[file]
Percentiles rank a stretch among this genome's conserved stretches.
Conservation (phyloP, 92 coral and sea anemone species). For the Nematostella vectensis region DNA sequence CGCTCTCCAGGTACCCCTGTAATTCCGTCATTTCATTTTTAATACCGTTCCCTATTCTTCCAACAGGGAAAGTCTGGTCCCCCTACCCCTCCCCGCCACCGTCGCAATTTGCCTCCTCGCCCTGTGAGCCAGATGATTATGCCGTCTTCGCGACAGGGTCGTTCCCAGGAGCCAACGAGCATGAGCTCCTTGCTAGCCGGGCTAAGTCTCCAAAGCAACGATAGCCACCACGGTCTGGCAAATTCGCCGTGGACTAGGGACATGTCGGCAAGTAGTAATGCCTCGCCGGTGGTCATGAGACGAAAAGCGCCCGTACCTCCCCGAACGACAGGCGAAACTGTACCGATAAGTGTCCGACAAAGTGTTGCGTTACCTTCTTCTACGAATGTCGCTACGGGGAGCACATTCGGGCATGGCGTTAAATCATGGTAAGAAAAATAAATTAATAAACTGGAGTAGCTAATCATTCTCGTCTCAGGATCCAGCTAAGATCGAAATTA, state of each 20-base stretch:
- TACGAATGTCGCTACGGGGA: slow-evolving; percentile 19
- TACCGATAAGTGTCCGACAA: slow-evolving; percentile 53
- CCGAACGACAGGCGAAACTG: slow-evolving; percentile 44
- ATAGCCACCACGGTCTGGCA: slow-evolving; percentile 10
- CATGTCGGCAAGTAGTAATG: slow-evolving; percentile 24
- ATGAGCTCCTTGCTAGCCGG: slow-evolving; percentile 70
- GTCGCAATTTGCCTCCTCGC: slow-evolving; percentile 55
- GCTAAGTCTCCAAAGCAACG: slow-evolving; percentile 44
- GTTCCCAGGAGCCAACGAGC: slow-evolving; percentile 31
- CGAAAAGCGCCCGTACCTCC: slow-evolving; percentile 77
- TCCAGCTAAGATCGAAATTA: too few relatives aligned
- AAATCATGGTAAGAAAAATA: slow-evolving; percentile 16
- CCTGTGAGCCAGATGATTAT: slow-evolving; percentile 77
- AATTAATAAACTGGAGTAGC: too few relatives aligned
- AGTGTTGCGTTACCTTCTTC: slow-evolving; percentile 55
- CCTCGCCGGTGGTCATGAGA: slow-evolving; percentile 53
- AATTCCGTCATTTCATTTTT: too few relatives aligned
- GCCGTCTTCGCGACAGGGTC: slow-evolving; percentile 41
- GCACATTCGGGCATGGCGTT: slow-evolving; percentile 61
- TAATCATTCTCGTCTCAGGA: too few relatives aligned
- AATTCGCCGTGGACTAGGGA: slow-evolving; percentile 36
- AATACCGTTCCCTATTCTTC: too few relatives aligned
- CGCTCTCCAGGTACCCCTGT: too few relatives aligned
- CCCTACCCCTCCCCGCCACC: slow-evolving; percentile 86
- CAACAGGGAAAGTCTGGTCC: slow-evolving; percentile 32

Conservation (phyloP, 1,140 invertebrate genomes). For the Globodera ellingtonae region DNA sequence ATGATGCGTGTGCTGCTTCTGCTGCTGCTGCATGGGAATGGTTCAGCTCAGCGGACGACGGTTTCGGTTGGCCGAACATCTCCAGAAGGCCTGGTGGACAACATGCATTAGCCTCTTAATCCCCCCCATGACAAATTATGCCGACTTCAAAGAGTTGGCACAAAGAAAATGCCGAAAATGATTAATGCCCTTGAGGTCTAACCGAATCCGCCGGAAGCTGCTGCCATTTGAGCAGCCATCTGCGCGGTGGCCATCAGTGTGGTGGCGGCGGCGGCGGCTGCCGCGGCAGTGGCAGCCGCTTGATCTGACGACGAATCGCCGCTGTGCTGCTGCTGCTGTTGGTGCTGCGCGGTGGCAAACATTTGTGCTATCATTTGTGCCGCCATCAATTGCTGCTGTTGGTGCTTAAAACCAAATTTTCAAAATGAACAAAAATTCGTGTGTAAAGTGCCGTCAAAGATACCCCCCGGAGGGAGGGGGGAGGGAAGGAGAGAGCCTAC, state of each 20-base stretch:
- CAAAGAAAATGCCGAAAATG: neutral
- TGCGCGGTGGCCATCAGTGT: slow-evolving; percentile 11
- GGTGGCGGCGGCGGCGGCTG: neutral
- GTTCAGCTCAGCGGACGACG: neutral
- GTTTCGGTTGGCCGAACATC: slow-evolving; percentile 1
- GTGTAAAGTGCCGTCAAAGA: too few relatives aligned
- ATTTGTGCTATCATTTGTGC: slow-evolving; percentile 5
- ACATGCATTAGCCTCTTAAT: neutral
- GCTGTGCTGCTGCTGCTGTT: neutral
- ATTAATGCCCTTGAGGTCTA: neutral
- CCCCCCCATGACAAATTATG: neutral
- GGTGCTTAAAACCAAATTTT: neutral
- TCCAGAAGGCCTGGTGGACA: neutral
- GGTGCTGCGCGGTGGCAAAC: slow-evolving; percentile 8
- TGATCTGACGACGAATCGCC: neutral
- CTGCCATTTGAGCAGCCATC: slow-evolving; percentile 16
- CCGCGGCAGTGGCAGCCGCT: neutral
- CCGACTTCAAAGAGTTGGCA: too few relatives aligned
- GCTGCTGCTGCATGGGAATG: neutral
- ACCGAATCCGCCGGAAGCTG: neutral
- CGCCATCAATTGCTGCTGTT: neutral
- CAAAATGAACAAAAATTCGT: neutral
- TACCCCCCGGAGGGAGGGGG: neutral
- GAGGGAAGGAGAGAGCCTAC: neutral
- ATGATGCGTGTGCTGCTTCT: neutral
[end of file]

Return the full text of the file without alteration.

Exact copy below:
Percentiles rank a stretch among this genome's conserved stretches.
Conservation (phyloP, 92 coral and sea anemone species). For the Nematostella vectensis region DNA sequence CGCTCTCCAGGTACCCCTGTAATTCCGTCATTTCATTTTTAATACCGTTCCCTATTCTTCCAACAGGGAAAGTCTGGTCCCCCTACCCCTCCCCGCCACCGTCGCAATTTGCCTCCTCGCCCTGTGAGCCAGATGATTATGCCGTCTTCGCGACAGGGTCGTTCCCAGGAGCCAACGAGCATGAGCTCCTTGCTAGCCGGGCTAAGTCTCCAAAGCAACGATAGCCACCACGGTCTGGCAAATTCGCCGTGGACTAGGGACATGTCGGCAAGTAGTAATGCCTCGCCGGTGGTCATGAGACGAAAAGCGCCCGTACCTCCCCGAACGACAGGCGAAACTGTACCGATAAGTGTCCGACAAAGTGTTGCGTTACCTTCTTCTACGAATGTCGCTACGGGGAGCACATTCGGGCATGGCGTTAAATCATGGTAAGAAAAATAAATTAATAAACTGGAGTAGCTAATCATTCTCGTCTCAGGATCCAGCTAAGATCGAAATTA, state of each 20-base stretch:
- TACGAATGTCGCTACGGGGA: slow-evolving; percentile 19
- TACCGATAAGTGTCCGACAA: slow-evolving; percentile 53
- CCGAACGACAGGCGAAACTG: slow-evolving; percentile 44
- ATAGCCACCACGGTCTGGCA: slow-evolving; percentile 10
- CATGTCGGCAAGTAGTAATG: slow-evolving; percentile 24
- ATGAGCTCCTTGCTAGCCGG: slow-evolving; percentile 70
- GTCGCAATTTGCCTCCTCGC: slow-evolving; percentile 55
- GCTAAGTCTCCAAAGCAACG: slow-evolving; percentile 44
- GTTCCCAGGAGCCAACGAGC: slow-evolving; percentile 31
- CGAAAAGCGCCCGTACCTCC: slow-evolving; percentile 77
- TCCAGCTAAGATCGAAATTA: too few relatives aligned
- AAATCATGGTAAGAAAAATA: slow-evolving; percentile 16
- CCTGTGAGCCAGATGATTAT: slow-evolving; percentile 77
- AATTAATAAACTGGAGTAGC: too few relatives aligned
- AGTGTTGCGTTACCTTCTTC: slow-evolving; percentile 55
- CCTCGCCGGTGGTCATGAGA: slow-evolving; percentile 53
- AATTCCGTCATTTCATTTTT: too few relatives aligned
- GCCGTCTTCGCGACAGGGTC: slow-evolving; percentile 41
- GCACATTCGGGCATGGCGTT: slow-evolving; percentile 61
- TAATCATTCTCGTCTCAGGA: too few relatives aligned
- AATTCGCCGTGGACTAGGGA: slow-evolving; percentile 36
- AATACCGTTCCCTATTCTTC: too few relatives aligned
- CGCTCTCCAGGTACCCCTGT: too few relatives aligned
- CCCTACCCCTCCCCGCCACC: slow-evolving; percentile 86
- CAACAGGGAAAGTCTGGTCC: slow-evolving; percentile 32

Conservation (phyloP, 1,140 invertebrate genomes). For the Globodera ellingtonae region DNA sequence ATGATGCGTGTGCTGCTTCTGCTGCTGCTGCATGGGAATGGTTCAGCTCAGCGGACGACGGTTTCGGTTGGCCGAACATCTCCAGAAGGCCTGGTGGACAACATGCATTAGCCTCTTAATCCCCCCCATGACAAATTATGCCGACTTCAAAGAGTTGGCACAAAGAAAATGCCGAAAATGATTAATGCCCTTGAGGTCTAACCGAATCCGCCGGAAGCTGCTGCCATTTGAGCAGCCATCTGCGCGGTGGCCATCAGTGTGGTGGCGGCGGCGGCGGCTGCCGCGGCAGTGGCAGCCGCTTGATCTGACGACGAATCGCCGCTGTGCTGCTGCTGCTGTTGGTGCTGCGCGGTGGCAAACATTTGTGCTATCATTTGTGCCGCCATCAATTGCTGCTGTTGGTGCTTAAAACCAAATTTTCAAAATGAACAAAAATTCGTGTGTAAAGTGCCGTCAAAGATACCCCCCGGAGGGAGGGGGGAGGGAAGGAGAGAGCCTAC, state of each 20-base stretch:
- CAAAGAAAATGCCGAAAATG: neutral
- TGCGCGGTGGCCATCAGTGT: slow-evolving; percentile 11
- GGTGGCGGCGGCGGCGGCTG: neutral
- GTTCAGCTCAGCGGACGACG: neutral
- GTTTCGGTTGGCCGAACATC: slow-evolving; percentile 1
- GTGTAAAGTGCCGTCAAAGA: too few relatives aligned
- ATTTGTGCTATCATTTGTGC: slow-evolving; percentile 5
- ACATGCATTAGCCTCTTAAT: neutral
- GCTGTGCTGCTGCTGCTGTT: neutral
- ATTAATGCCCTTGAGGTCTA: neutral
- CCCCCCCATGACAAATTATG: neutral
- GGTGCTTAAAACCAAATTTT: neutral
- TCCAGAAGGCCTGGTGGACA: neutral
- GGTGCTGCGCGGTGGCAAAC: slow-evolving; percentile 8
- TGATCTGACGACGAATCGCC: neutral
- CTGCCATTTGAGCAGCCATC: slow-evolving; percentile 16
- CCGCGGCAGTGGCAGCCGCT: neutral
- CCGACTTCAAAGAGTTGGCA: too few relatives aligned
- GCTGCTGCTGCATGGGAATG: neutral
- ACCGAATCCGCCGGAAGCTG: neutral
- CGCCATCAATTGCTGCTGTT: neutral
- CAAAATGAACAAAAATTCGT: neutral
- TACCCCCCGGAGGGAGGGGG: neutral
- GAGGGAAGGAGAGAGCCTAC: neutral
- ATGATGCGTGTGCTGCTTCT: neutral